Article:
This article originally appeared in the Press Enterprise, December 2021.

Inland Empire Immigrant Youth Collective (IEIYC) cultivates a safe place for immigrant youth to meet. Through engaging with these youth and providing programming, the organization provides them with the tools to pursue higher education and living-wage jobs.

The organization’s Undocumented Mentorship Academy (UMA), an 8-week program, provides resources for academic and professional development. The academy covers writing a resume, public speaking, and understanding their rights. The program was co-created by other undocumented youth and is tailored to the experiences that mentors have had in achieving their goals.

Each cohort of UMA includes 10 youth and 10 mentors who work together through the program. This creates a support network of peers who can share their challenges and success. Mentees also learn about civic engagement, advocating for their rights through public comments and emailing local representatives.

“We do keep folks at the forefront of the organization by empowering them and also working alongside them so they can increase their agency in the world,” the organization’s development coordinator, Marlen Chavez said. “It’s something that is really needed in the Inland Empire because our region is often overlooked.”

According to Chavez, the Inland Empire is under-resourced compared to other regions and IEIYC is the only organization regionally doing this work and the demand for their services is high.

Many of the graduates of the UMA program had never considered attending college but chose to attend once they understood the resources available to them. Over 50 alumni have continued on to college, professional jobs and to work at larger nonprofit organizations that support the community. Some of these graduates of the program come back to mentor or collaborate on projects.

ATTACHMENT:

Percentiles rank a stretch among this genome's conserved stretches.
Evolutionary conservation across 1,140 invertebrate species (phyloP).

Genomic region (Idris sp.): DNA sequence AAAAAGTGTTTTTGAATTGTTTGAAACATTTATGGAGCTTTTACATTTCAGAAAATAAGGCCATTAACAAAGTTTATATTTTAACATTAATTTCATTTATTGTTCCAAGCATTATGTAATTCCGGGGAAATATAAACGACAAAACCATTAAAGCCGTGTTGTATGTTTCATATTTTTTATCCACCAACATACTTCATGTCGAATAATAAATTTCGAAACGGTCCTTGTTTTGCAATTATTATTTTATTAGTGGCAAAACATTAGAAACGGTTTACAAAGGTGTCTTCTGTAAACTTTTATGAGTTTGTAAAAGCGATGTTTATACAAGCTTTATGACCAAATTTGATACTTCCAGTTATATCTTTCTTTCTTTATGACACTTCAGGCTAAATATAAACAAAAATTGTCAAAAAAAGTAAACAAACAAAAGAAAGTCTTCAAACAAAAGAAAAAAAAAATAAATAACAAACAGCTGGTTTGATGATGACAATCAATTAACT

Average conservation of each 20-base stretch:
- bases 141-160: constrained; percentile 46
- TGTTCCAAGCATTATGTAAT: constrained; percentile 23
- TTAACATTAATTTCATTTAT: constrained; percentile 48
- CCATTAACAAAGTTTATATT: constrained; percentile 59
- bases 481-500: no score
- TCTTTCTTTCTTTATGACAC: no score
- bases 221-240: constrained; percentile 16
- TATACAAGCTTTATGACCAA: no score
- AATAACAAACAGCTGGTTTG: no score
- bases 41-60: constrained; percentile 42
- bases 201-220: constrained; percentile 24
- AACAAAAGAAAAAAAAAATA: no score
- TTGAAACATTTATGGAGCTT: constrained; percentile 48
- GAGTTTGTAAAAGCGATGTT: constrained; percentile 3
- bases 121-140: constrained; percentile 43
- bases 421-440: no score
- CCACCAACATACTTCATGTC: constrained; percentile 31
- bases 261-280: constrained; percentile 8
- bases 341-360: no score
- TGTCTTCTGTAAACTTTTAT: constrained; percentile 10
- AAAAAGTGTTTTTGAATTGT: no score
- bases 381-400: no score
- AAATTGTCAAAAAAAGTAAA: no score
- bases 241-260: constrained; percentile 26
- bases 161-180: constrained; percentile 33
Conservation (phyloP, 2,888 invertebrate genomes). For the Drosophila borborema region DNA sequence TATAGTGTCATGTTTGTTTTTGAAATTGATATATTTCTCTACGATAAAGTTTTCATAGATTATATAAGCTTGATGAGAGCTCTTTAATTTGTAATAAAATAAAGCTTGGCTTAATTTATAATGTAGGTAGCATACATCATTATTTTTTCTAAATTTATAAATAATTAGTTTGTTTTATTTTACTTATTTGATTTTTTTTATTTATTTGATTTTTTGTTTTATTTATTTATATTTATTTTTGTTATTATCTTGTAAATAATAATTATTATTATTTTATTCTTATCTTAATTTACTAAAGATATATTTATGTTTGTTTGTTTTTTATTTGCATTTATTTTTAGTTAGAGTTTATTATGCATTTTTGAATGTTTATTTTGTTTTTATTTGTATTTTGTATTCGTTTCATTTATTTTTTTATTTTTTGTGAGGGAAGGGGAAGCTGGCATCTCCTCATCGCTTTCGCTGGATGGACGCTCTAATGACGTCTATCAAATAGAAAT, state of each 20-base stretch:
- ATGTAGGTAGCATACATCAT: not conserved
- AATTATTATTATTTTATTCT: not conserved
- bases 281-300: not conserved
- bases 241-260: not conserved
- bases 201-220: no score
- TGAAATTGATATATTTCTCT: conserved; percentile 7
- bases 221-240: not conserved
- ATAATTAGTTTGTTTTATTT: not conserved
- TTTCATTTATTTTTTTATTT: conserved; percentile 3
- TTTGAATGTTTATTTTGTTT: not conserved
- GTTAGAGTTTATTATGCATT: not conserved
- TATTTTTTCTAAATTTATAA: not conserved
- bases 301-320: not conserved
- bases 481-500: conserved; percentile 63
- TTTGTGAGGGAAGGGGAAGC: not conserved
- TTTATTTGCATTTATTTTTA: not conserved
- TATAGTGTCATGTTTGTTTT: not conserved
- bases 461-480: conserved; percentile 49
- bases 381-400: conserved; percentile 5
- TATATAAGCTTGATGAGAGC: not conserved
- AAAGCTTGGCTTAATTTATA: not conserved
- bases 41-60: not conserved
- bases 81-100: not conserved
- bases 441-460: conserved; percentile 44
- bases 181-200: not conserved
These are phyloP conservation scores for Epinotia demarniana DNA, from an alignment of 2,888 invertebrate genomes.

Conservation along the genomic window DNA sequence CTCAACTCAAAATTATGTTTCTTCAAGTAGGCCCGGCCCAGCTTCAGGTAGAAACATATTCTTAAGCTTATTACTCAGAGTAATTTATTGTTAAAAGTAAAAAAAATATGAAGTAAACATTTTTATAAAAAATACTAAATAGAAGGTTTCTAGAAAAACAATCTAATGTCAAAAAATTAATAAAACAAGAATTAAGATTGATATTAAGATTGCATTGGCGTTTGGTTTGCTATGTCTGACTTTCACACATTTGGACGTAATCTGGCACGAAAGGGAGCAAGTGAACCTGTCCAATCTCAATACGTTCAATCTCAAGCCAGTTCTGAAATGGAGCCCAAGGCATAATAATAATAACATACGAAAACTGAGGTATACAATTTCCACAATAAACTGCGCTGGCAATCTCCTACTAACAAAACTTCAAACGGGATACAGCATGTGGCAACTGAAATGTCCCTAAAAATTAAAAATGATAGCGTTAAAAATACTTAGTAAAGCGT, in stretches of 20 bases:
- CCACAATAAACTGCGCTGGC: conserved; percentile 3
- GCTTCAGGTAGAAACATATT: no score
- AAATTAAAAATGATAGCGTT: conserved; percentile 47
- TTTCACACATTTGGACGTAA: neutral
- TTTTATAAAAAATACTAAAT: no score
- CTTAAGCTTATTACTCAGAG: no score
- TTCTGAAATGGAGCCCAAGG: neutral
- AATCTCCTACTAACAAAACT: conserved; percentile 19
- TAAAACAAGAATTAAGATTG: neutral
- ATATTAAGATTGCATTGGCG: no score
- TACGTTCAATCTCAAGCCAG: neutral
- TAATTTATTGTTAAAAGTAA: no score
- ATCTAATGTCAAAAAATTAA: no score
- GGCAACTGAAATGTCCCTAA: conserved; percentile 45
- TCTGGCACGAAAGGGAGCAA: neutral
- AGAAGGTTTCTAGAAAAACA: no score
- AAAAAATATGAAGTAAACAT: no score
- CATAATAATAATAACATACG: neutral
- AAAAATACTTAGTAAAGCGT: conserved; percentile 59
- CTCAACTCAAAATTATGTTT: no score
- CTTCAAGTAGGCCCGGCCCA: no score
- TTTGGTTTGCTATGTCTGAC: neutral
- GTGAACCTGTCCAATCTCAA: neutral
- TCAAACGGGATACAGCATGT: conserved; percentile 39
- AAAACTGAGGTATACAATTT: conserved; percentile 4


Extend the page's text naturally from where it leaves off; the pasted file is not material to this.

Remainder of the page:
IEIYC has also offered programs that give undocumented youth the tools to advocate for and address their health needs. This has included workshops on how to speak to local representatives about community health. The organization has also provided COVID-19 safety outreach, internet safety workshops, and food sovereignty. In addition, IEIYC has also created a safe space to talk about mental health and the cultural stigmas that make it challenging to discuss.

Recently, IEIYC received a grant through the Inland Empire Community Foundation’s Youth Grantmakers Program. The organization depends on donations and grants to provide its services. IEIYC hopes to grow and increase its available programming. Ultimately, the organization would like to offer more programs that focus on the overall well-being of individuals. However, the staff is currently stretched thin, and the organization will require more support to increase its programmatic offerings.

On November 19, IEIYC held its 2021 Nuestras Raices: Our healing Path to Liberation Fundraiser at the Garcia Center for the Arts. The event had over 100 people in attendance and featured the organization’s first photo voice exhibit which was created by UMA alumni. The event included a silent auction for gift baskets provided by local businesses. Venders included Sign of Love candles, MeanFrog Jewelry, Shopsayuri.ie, Minotenangos, Sunrose Coffee, La cocina de Maria FoodTruck,  Jasmine_Craft_Shop, Teofilo Coffee, and El Platanito de Juanito.

Individuals wishing to support the organization can still donate to the fundraiser. Donations support the organization’s work with undocumented youth including DACA information sessions, CA Dream Act guidance, Know Your Rights workshops, and other activities. Donations can be made at bit.ly/IEIYC21 or texting ‘HEALINGP2L’ to 44-321.

“It isn’t about giving the people we work with everything, but giving them the tools, opportunities, and support,” Chavez said. “We’re here every step of the way.”

More information: theieiyc.org or (909) 451-9902

Inland Empire Community Foundation has been working for over 80 years to strengthen Inland Southern California through philanthropy.